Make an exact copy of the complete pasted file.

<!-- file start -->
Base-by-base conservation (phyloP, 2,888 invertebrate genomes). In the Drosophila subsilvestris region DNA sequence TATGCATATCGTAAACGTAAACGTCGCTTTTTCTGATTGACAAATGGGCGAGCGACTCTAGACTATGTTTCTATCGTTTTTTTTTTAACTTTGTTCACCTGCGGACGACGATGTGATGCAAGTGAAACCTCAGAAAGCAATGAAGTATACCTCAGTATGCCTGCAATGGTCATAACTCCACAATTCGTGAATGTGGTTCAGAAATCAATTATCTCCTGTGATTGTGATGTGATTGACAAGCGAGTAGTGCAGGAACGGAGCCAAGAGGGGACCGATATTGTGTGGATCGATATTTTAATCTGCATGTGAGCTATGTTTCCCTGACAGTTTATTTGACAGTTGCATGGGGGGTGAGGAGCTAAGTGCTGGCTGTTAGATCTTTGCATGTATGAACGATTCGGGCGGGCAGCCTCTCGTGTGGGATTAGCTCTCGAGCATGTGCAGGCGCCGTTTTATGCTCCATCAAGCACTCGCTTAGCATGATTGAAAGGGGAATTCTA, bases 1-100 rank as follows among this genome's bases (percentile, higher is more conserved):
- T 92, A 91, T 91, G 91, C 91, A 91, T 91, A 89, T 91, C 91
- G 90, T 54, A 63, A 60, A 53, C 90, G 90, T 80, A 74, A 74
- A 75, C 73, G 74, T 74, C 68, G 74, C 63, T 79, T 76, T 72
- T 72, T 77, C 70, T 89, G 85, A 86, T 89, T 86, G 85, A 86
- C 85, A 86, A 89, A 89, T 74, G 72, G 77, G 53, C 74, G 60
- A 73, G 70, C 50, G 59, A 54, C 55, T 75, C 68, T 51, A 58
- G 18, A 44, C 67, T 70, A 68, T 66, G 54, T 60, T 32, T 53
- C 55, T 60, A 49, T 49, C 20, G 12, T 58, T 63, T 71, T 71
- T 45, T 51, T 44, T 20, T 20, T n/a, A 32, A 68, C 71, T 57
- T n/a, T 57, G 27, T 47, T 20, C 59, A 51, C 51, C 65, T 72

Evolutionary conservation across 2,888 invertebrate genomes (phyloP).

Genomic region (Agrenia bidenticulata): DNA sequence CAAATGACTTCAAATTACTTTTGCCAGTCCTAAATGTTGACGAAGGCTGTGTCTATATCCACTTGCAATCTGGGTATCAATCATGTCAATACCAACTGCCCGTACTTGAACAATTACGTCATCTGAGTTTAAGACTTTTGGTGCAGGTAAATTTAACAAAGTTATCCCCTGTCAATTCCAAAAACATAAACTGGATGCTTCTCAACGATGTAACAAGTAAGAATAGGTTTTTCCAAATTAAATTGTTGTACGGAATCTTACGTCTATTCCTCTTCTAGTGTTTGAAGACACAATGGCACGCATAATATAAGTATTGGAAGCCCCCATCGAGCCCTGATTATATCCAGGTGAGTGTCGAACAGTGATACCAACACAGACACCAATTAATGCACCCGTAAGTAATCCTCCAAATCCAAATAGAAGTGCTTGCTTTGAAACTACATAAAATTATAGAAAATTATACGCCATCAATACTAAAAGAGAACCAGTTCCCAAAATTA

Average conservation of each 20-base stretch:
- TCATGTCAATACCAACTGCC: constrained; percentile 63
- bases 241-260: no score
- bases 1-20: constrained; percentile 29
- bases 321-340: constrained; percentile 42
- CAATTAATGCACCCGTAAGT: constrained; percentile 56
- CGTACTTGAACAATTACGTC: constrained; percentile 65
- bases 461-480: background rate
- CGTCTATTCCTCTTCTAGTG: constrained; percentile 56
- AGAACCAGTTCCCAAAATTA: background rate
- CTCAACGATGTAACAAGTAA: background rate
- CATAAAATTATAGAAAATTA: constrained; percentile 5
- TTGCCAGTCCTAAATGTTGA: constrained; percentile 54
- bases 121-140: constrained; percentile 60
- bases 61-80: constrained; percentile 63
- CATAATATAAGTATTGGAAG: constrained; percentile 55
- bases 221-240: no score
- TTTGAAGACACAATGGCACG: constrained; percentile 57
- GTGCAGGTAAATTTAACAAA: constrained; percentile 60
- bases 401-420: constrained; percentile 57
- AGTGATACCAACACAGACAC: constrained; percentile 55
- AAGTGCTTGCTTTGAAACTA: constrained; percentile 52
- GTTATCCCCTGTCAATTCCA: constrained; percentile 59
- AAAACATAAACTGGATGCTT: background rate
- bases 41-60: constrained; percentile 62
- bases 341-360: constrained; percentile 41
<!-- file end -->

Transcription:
Base-by-base conservation (phyloP, 2,888 invertebrate genomes). In the Drosophila subsilvestris region DNA sequence TATGCATATCGTAAACGTAAACGTCGCTTTTTCTGATTGACAAATGGGCGAGCGACTCTAGACTATGTTTCTATCGTTTTTTTTTTAACTTTGTTCACCTGCGGACGACGATGTGATGCAAGTGAAACCTCAGAAAGCAATGAAGTATACCTCAGTATGCCTGCAATGGTCATAACTCCACAATTCGTGAATGTGGTTCAGAAATCAATTATCTCCTGTGATTGTGATGTGATTGACAAGCGAGTAGTGCAGGAACGGAGCCAAGAGGGGACCGATATTGTGTGGATCGATATTTTAATCTGCATGTGAGCTATGTTTCCCTGACAGTTTATTTGACAGTTGCATGGGGGGTGAGGAGCTAAGTGCTGGCTGTTAGATCTTTGCATGTATGAACGATTCGGGCGGGCAGCCTCTCGTGTGGGATTAGCTCTCGAGCATGTGCAGGCGCCGTTTTATGCTCCATCAAGCACTCGCTTAGCATGATTGAAAGGGGAATTCTA, bases 1-100 rank as follows among this genome's bases (percentile, higher is more conserved):
- T 92, A 91, T 91, G 91, C 91, A 91, T 91, A 89, T 91, C 91
- G 90, T 54, A 63, A 60, A 53, C 90, G 90, T 80, A 74, A 74
- A 75, C 73, G 74, T 74, C 68, G 74, C 63, T 79, T 76, T 72
- T 72, T 77, C 70, T 89, G 85, A 86, T 89, T 86, G 85, A 86
- C 85, A 86, A 89, A 89, T 74, G 72, G 77, G 53, C 74, G 60
- A 73, G 70, C 50, G 59, A 54, C 55, T 75, C 68, T 51, A 58
- G 18, A 44, C 67, T 70, A 68, T 66, G 54, T 60, T 32, T 53
- C 55, T 60, A 49, T 49, C 20, G 12, T 58, T 63, T 71, T 71
- T 45, T 51, T 44, T 20, T 20, T n/a, A 32, A 68, C 71, T 57
- T n/a, T 57, G 27, T 47, T 20, C 59, A 51, C 51, C 65, T 72

Evolutionary conservation across 2,888 invertebrate genomes (phyloP).

Genomic region (Agrenia bidenticulata): DNA sequence CAAATGACTTCAAATTACTTTTGCCAGTCCTAAATGTTGACGAAGGCTGTGTCTATATCCACTTGCAATCTGGGTATCAATCATGTCAATACCAACTGCCCGTACTTGAACAATTACGTCATCTGAGTTTAAGACTTTTGGTGCAGGTAAATTTAACAAAGTTATCCCCTGTCAATTCCAAAAACATAAACTGGATGCTTCTCAACGATGTAACAAGTAAGAATAGGTTTTTCCAAATTAAATTGTTGTACGGAATCTTACGTCTATTCCTCTTCTAGTGTTTGAAGACACAATGGCACGCATAATATAAGTATTGGAAGCCCCCATCGAGCCCTGATTATATCCAGGTGAGTGTCGAACAGTGATACCAACACAGACACCAATTAATGCACCCGTAAGTAATCCTCCAAATCCAAATAGAAGTGCTTGCTTTGAAACTACATAAAATTATAGAAAATTATACGCCATCAATACTAAAAGAGAACCAGTTCCCAAAATTA

Average conservation of each 20-base stretch:
- TCATGTCAATACCAACTGCC: constrained; percentile 63
- bases 241-260: no score
- bases 1-20: constrained; percentile 29
- bases 321-340: constrained; percentile 42
- CAATTAATGCACCCGTAAGT: constrained; percentile 56
- CGTACTTGAACAATTACGTC: constrained; percentile 65
- bases 461-480: background rate
- CGTCTATTCCTCTTCTAGTG: constrained; percentile 56
- AGAACCAGTTCCCAAAATTA: background rate
- CTCAACGATGTAACAAGTAA: background rate
- CATAAAATTATAGAAAATTA: constrained; percentile 5
- TTGCCAGTCCTAAATGTTGA: constrained; percentile 54
- bases 121-140: constrained; percentile 60
- bases 61-80: constrained; percentile 63
- CATAATATAAGTATTGGAAG: constrained; percentile 55
- bases 221-240: no score
- TTTGAAGACACAATGGCACG: constrained; percentile 57
- GTGCAGGTAAATTTAACAAA: constrained; percentile 60
- bases 401-420: constrained; percentile 57
- AGTGATACCAACACAGACAC: constrained; percentile 55
- AAGTGCTTGCTTTGAAACTA: constrained; percentile 52
- GTTATCCCCTGTCAATTCCA: constrained; percentile 59
- AAAACATAAACTGGATGCTT: background rate
- bases 41-60: constrained; percentile 62
- bases 341-360: constrained; percentile 41